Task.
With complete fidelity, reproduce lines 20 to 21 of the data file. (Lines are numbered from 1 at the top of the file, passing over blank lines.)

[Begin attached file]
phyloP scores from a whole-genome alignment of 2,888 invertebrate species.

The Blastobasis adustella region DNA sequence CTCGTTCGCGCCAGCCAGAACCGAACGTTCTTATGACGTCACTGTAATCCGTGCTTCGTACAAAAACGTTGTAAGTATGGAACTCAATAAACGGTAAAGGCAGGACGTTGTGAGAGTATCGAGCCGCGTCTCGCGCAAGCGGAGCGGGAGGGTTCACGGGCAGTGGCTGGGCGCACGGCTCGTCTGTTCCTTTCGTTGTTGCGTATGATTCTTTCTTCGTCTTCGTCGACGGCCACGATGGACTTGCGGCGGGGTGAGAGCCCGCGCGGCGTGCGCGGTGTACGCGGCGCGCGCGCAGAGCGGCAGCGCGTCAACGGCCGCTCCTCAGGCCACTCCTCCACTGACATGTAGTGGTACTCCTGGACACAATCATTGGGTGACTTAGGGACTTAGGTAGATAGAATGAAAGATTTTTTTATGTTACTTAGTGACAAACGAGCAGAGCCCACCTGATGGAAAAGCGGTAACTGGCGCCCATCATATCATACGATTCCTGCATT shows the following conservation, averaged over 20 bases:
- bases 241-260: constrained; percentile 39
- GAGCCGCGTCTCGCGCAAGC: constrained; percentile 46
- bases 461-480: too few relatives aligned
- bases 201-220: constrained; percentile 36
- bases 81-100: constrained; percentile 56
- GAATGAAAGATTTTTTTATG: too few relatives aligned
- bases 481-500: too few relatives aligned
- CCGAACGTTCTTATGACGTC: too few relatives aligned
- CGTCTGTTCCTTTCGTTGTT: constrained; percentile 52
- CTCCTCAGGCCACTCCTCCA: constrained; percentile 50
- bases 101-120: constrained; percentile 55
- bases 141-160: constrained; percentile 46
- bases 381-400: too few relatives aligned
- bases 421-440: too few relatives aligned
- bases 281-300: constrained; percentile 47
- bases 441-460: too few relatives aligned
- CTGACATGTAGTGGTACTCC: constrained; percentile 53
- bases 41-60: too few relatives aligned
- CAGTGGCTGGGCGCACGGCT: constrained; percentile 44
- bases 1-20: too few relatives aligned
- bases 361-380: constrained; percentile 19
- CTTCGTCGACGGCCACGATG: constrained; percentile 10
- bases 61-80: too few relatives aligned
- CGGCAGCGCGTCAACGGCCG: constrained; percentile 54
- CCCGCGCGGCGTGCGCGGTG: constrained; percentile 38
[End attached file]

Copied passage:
- bases 41-60: too few relatives aligned
- CAGTGGCTGGGCGCACGGCT: constrained; percentile 44